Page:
Pumpkin Turmeric Miso Soup with Roasted Chanterelles
Autumn is here making the slow revolve from stifling dry, lounge-lizard summer days to crisp winds blowing leaves down roadways. All seasons come with attached memories and emotions from years before, but for many of us, Autumn is especially magical. It is following mother nature’s recommendation of letting go, accepting change and settling in. The transition calls for sweaters, corn mazes, stacks of new books and, of course, soups.
Traditional Chinese Medicine suggests that to assist our bodies and minds with this transition, we should eat seasonally and focus in foods that are warming and grounding.1 This umami-rich pumpkin soup boasts all three TCM suggestions with warming ginger and pepper, grounding onion and turmeric, and seasonal pumpkin. Turmeric is a big star in this soup, as it is a choleretic, cholagogue, hepatoprotective, anti-inflammatory, hypolipidemic, antimicrobial, and antioxidant.2 Energetically, turmeric is cleansing and warming, perfect for helping you settle into the changing season and let go of what no longer serves you. I love making a big batch of this soup and using it again after its debut with chanterelles. It’s perfect as a sauce in curry dishes or over sorghum and kale for a quickie lunch.
Pumpkin Turmeric Miso Soup with Roasted Chantrelles
All seasons come with attached memories and emotions from years before, but for many of us, Autumn is especially magical. It is following mother nature’s recommendation of letting go, accepting change and settling in. The transition calls for sweaters, corn mazes, stacks of new books and, of course, soups.
Makes: Serves 6-8
Cook time: 90 Minutes
- 1 6–8 pound Cinderella, cheese, or Jarrahdale pumpkin
- 1/2 cup unsalted butter, divided
- Kosher salt to taste
- ½ teaspoon freshly grated black pepper
- ½ pound fresh chanterelle or shitake mushrooms
- 1 garlic clove, minced
- 2 Tablespoons olive oil
- 1 large onion, chopped
- ½ tablespoon finely grated fresh turmeric or ½ teaspoon ground turmeric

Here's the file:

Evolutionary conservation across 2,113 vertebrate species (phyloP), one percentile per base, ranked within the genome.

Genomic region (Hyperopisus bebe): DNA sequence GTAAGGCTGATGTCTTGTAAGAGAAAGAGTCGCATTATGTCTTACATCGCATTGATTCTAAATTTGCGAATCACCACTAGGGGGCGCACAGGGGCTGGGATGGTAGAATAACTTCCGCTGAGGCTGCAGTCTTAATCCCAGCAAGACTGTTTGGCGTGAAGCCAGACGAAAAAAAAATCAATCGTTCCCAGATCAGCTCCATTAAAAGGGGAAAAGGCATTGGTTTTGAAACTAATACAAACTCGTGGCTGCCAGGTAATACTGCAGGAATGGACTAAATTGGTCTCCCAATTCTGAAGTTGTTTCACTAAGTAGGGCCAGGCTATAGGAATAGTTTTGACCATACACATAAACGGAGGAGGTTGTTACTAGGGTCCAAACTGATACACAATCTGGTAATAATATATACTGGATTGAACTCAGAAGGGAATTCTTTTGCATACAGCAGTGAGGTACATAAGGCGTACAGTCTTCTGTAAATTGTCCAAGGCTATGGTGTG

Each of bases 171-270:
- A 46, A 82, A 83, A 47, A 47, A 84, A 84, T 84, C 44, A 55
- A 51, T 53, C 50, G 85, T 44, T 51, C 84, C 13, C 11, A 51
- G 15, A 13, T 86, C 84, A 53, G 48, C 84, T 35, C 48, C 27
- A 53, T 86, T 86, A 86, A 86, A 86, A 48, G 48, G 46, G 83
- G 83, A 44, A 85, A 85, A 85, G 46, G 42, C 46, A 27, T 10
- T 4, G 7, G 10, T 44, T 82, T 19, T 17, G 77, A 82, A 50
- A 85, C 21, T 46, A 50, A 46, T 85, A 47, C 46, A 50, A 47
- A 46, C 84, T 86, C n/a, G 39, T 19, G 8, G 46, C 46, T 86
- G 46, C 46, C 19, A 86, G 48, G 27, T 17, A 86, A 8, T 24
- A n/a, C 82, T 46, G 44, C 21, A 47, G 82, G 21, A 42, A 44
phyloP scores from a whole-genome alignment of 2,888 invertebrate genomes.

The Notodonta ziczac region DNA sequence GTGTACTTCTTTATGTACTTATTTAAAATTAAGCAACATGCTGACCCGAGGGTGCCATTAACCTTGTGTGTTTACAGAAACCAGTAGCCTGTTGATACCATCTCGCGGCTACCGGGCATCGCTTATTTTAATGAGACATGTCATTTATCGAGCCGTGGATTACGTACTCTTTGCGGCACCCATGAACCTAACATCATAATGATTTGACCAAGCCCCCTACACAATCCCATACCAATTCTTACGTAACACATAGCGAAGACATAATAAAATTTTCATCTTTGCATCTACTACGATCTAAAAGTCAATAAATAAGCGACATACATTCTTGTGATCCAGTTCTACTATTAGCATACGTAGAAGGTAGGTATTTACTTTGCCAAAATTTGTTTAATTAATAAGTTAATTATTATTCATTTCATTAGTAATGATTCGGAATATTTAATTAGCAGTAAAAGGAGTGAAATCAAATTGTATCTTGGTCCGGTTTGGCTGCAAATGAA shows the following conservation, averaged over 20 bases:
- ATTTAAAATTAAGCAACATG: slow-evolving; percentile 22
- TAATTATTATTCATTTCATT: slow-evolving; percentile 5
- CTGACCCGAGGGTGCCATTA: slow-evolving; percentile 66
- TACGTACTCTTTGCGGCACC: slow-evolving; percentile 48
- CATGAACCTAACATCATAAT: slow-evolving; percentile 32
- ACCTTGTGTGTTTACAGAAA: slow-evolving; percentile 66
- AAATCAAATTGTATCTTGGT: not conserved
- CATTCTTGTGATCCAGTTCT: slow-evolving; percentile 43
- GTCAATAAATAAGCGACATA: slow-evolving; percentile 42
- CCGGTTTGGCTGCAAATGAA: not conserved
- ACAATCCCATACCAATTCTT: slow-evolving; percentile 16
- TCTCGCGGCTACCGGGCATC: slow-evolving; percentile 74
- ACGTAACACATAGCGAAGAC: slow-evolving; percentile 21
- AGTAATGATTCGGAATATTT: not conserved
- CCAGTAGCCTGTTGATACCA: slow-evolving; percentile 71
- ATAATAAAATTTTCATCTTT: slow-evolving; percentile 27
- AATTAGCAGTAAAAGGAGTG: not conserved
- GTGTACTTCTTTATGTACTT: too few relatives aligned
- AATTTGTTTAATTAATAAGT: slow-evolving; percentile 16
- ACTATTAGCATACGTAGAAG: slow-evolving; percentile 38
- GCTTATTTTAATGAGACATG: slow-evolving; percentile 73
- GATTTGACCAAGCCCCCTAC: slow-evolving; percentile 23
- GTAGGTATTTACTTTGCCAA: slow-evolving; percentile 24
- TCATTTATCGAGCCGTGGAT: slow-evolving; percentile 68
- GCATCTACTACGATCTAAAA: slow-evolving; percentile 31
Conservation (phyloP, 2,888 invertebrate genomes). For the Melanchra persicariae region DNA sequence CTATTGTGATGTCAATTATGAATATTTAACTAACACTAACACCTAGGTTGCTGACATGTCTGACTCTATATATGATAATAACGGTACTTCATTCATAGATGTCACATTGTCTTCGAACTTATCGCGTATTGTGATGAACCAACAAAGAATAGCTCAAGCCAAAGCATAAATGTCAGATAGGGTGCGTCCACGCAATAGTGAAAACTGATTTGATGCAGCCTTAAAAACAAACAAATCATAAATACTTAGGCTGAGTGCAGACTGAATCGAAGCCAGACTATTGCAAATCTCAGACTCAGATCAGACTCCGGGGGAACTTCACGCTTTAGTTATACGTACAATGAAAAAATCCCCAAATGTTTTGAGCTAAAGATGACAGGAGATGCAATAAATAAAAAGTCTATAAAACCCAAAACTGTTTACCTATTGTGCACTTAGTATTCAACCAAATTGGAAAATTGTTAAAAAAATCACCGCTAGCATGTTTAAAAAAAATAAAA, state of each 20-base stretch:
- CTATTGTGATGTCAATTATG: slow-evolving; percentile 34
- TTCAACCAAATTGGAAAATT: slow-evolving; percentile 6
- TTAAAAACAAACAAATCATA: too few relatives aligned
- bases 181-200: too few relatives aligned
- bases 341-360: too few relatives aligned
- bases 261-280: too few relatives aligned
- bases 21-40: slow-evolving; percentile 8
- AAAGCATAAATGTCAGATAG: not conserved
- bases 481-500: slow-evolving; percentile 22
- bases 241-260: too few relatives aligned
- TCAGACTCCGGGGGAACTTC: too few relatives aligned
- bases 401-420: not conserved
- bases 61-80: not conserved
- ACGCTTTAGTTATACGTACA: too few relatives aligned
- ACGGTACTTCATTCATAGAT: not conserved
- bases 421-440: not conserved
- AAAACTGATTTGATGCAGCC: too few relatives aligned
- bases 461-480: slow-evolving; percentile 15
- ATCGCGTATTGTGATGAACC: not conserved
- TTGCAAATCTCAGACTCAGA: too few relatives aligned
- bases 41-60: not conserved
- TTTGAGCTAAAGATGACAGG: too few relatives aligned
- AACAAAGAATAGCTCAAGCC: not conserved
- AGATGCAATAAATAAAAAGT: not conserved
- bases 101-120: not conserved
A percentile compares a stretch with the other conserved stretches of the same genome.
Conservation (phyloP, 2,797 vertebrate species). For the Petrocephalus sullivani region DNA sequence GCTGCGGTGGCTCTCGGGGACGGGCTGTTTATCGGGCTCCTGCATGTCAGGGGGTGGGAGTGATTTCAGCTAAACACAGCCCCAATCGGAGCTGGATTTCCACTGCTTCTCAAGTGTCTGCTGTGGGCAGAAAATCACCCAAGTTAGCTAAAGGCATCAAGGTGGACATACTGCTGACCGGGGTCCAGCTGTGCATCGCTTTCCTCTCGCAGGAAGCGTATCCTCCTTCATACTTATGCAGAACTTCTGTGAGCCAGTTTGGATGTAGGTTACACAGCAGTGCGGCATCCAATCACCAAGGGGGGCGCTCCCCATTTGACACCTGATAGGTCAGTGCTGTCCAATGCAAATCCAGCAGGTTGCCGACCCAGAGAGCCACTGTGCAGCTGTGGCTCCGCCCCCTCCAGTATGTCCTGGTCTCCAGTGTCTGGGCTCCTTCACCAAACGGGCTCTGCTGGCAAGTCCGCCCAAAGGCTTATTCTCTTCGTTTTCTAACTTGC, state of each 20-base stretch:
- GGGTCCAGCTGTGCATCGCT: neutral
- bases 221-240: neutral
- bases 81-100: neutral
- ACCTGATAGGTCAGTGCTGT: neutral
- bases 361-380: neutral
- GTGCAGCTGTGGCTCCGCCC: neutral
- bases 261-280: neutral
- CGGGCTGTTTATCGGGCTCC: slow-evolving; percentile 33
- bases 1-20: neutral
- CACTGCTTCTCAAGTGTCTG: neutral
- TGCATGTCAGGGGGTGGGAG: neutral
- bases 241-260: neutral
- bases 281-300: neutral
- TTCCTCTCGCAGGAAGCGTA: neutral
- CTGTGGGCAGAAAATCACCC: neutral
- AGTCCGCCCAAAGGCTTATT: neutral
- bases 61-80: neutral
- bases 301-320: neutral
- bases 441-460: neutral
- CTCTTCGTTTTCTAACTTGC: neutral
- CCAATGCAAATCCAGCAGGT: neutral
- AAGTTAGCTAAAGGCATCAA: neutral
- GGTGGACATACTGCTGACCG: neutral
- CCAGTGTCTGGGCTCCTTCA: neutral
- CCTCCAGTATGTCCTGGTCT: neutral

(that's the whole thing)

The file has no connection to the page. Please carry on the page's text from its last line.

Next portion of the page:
- 5 tablespoons white miso
- ½ cup coconut milk
- 1 tablespoon lime juice
- Toasted coconut flakes,coarse salt, and chili oil (for serving)
- Preheat oven to 350°. Cut out a wide circle around stem of pumpkin to make a lid. Lift lid; scrape off any seeds and set aside. Scoop out seeds and strings from inside pumpkin.
- Place pumpkin in a roasting pan or on a rimmed baking sheet lined with parchment paper. Rub pumpkin flesh with four tablespoons of butter. Lightly season inside with salt and pepper. Cover with lid.
- Roast pumpkin for 1 hour. Remove lid; put lid flesh side up on pan alongside pumpkin and return to oven. Continue to roast until pumpkin flesh is soft when pierced with a knife (take care not to puncture skin), 30-90 minutes more, depending on size of pumpkin. Let cool, scoop out flesh and discard skin.
- Combine mushrooms and garlic on a large rimmed baking sheet. Season generously with kosher salt and pepper; drizzle with oil. Toss to coat mushrooms, then spread out in an even layer. (Make sure not to crowd the mushrooms on the baking sheet; otherwise, they’ll steam instead of getting crispy.) Transfer to upper rack in oven and let mushrooms roast for 30 minutes while you prepare soup.
- Meanwhile, heat remaining butter in a medium pot over medium heat. Cook onion, stirring often, until translucent, about 4 minutes. Add turmeric and lightly saute for about 2 minutes then add miso and three cups water and stir to dissolve miso. Lightly simmer for another 2 minutes. Stir in coconut milk, remove from heat and let cool.
- Add slightly cooled pumpkin flesh to blender and blend, streaming in miso stock to thin, until smooth.
- Return to pot and bring to a very gentle simmer. Remove from heat and stir in lime juice.
- Divide soup among bowls. Top with coconut flakes and roasted mushrooms, then drizzle with chili oil or coconut milk.
1. Wu Q, Liang X. Food therapy and medical diet therapy of Traditional Chinese Medicine. Clinical Nutrition Experimental. 2018;18:1-5. doi:10.1016/j.yclnex.2018.01.001
2. Prasad S, Aggarwal BB. Turmeric, the Golden Spice: From Traditional Medicine to Modern Medicine. In: Benzie IFF, Wachtel-Galor S, eds. Herbal Medicine: Biomolecular and Clinical Aspects. 2nd ed. Boca Raton (FL): CRC Press/Taylor & Francis; 2011. http://www.ncbi.nlm.nih.gov/books/NBK92752/.Accessed October 16, 2018.